SCHRADER:  Until his death. And then his son—

CUNO:  [over Schrader] And then were they sold at that time?

SCHRADER:  Yes, [CUNO: Yeah?] 1747, and they went to a British collection. So you see our drawing was in the collection of Thomas Hudson. And so they stay in Britain for a while, and then subsequently get sold. Ours was bought at—I think it’s Sotheby’s. So they get dispersed after that. The British Museum has the largest collection of them. They have six. So they did stay in England for quite some time.

CUNO:  Right, right. Now, we’re talking about this drawing because you’re doing an exhibition prompted by this drawing, looking at these other drawings and at the phenomenon of Rembrandt copying or drawing after the Indian Mughal original drawings or paintings. How did you begin to explore this topic?

SCHRADER:  I was a graduate intern at the Getty in 1993. And I did an exhibition on costume and drapery studies, and this drawing featured in that exhibition. But I never really felt like I really fully unpacked what was interesting about this drawing.

And then after that, working here, I worked on an exhibition Telling the Difference: Rembrandt and his Pupils [read: Drawings by Rembrandt and His Pupils: Telling the Difference]. And I was looking at connoisseurship and issues of connoisseurship. But these drawings always were accepted as Rembrandts but they kind of fell outside the study of his typical drawing studies because they were so weird. They didn’t look like Rembrandt ’cause they looked like they were Indian. So I like those kind of stories when something is an anomaly and when it doesn’t quite fit in, and trying to make sense of its importance to Rembrandt.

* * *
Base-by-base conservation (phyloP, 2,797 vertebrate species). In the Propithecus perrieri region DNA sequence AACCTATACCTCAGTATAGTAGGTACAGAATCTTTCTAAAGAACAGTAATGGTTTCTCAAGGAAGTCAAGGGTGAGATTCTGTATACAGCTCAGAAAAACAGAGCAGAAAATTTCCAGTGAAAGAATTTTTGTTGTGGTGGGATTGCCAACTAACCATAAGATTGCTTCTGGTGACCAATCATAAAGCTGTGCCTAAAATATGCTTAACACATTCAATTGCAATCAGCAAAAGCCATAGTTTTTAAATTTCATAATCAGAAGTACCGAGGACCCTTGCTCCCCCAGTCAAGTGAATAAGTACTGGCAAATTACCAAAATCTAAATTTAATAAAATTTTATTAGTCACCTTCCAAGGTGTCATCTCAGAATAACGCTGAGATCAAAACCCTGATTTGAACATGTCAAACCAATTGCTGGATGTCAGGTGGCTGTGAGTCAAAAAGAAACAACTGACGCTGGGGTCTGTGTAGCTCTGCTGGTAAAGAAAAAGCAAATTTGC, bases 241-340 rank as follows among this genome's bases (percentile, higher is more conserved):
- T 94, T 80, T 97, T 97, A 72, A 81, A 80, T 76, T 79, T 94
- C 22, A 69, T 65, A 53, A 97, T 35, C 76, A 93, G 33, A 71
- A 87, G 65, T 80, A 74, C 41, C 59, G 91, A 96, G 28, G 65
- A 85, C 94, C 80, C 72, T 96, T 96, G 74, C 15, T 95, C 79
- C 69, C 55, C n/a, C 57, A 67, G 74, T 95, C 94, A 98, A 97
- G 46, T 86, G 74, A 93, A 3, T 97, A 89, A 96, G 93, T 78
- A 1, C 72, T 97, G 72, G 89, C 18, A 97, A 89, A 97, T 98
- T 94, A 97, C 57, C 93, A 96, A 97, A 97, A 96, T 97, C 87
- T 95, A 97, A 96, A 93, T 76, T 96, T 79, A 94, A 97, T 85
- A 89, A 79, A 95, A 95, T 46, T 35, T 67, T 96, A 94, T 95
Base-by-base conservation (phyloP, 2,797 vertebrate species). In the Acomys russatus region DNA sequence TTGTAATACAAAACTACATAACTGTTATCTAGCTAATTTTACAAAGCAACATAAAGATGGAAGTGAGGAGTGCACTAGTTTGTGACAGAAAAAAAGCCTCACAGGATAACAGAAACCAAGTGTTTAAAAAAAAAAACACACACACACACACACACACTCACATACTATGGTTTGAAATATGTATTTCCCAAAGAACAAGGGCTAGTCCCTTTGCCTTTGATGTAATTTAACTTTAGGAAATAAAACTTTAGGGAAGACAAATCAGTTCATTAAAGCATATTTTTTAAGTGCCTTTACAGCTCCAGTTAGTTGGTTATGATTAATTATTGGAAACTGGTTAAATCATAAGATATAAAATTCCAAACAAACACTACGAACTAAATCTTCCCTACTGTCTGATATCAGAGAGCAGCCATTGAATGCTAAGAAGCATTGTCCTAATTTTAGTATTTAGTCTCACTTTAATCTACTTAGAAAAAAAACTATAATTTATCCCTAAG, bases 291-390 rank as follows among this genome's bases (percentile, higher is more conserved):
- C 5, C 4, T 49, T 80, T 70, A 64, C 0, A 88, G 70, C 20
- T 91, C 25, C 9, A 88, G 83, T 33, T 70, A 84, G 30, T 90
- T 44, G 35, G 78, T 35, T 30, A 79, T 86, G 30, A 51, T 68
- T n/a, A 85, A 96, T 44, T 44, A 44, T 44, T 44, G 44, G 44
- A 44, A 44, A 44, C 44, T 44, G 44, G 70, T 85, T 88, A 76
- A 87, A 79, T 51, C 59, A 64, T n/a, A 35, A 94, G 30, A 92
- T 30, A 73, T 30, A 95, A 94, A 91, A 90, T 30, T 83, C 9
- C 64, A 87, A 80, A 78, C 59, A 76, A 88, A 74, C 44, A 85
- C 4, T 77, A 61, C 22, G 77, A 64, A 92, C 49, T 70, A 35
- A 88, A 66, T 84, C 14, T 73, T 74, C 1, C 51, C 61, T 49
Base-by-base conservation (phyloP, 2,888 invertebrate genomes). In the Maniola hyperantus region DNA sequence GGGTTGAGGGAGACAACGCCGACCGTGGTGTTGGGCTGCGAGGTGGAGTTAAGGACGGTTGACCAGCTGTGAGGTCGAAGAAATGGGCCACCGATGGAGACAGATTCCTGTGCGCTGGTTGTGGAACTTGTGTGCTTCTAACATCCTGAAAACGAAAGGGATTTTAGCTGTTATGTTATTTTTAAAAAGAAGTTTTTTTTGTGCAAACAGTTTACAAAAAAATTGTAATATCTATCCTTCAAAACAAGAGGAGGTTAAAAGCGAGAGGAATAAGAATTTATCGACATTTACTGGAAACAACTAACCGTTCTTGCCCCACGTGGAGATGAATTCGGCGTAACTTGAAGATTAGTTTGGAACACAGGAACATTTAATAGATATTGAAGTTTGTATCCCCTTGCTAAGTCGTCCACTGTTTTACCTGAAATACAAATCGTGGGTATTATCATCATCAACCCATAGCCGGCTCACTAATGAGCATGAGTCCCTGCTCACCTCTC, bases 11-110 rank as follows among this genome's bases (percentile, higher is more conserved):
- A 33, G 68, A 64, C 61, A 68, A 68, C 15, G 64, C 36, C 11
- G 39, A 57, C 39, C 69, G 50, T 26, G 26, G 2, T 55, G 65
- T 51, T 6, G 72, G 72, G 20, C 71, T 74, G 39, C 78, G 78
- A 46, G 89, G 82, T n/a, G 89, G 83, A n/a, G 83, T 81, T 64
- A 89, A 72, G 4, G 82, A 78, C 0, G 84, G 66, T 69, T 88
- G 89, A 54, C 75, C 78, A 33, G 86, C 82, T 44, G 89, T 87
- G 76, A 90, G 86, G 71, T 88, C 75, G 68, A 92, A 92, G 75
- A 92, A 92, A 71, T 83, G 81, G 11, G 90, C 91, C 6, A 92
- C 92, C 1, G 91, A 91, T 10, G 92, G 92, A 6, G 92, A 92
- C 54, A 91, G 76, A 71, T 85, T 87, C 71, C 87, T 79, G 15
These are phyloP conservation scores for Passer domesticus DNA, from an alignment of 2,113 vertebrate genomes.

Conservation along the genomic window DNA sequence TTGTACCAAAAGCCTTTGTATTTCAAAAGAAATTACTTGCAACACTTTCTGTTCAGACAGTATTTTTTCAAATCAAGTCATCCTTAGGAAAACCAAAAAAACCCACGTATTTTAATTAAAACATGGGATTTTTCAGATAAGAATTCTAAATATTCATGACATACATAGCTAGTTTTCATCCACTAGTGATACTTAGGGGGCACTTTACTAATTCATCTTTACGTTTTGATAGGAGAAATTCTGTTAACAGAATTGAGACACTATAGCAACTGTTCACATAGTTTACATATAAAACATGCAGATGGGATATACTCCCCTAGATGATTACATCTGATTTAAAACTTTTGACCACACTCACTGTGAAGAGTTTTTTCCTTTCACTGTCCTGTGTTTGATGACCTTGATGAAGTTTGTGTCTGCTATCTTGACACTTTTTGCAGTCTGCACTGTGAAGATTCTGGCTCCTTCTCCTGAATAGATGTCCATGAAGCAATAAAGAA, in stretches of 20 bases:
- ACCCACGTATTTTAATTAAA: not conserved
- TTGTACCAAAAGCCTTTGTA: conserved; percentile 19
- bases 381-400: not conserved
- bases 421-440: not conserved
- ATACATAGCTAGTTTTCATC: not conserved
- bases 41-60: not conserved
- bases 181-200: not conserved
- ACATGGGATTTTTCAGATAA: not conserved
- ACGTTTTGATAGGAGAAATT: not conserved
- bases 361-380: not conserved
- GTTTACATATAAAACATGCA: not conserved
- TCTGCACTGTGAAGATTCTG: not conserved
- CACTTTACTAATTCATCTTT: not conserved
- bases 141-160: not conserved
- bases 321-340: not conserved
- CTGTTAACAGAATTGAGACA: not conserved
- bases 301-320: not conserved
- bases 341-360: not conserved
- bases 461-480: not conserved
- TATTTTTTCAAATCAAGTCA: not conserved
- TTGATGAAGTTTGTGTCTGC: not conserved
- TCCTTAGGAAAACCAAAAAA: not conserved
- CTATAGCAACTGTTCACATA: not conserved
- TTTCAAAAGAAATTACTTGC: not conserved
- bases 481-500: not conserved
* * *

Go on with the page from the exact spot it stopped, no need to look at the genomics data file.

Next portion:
So I just kept digging. And I met, through the Scholar[s] Program, people who were interested in, like, Indian artists looking at European artwork. So I started having a dialog with different scholars, and found out that Indian artists were copying European prints long before Rembrandt even, you know, possibly could’ve seen an Indian composition.

So trying to get—unpack how trade and art and diplomacy and cultural exchange, how all these kind of issues enter into this drawing. It’s not just about Rembrandt; it’s about Rembrandt and the world, and Rembrandt reaching out, and Rembrandt looking at his own traditions, but really through the lens of another tradition.

CUNO:  Now, you had a very successful exhibition a few years ago about a drawing by Rubens, of a man who apparently was Korean—although there is some debate about where his [SCHRADER: Mm-hm] ethnic origin or his national origin was. Did that prompt this, as well? Did that figure into your planning for this exhibition?

SCHRADER:  [over Cuno] It did. That exhibition, the success of that exhibition, made me go, okay, well, let’s think on about other drawings in our collection that speak to a different audience. As you know, the Getty has primarily Western European artists in our collection. And I was a student ambassador to Asia when I was in high school. And I think it always made me think about other cultures and how our Western tradition interacts with Eastern traditions. And this is it. These are the only two drawings I’ve got [they laugh] that reflect on those different traditions. So that’s another reason I came back to it.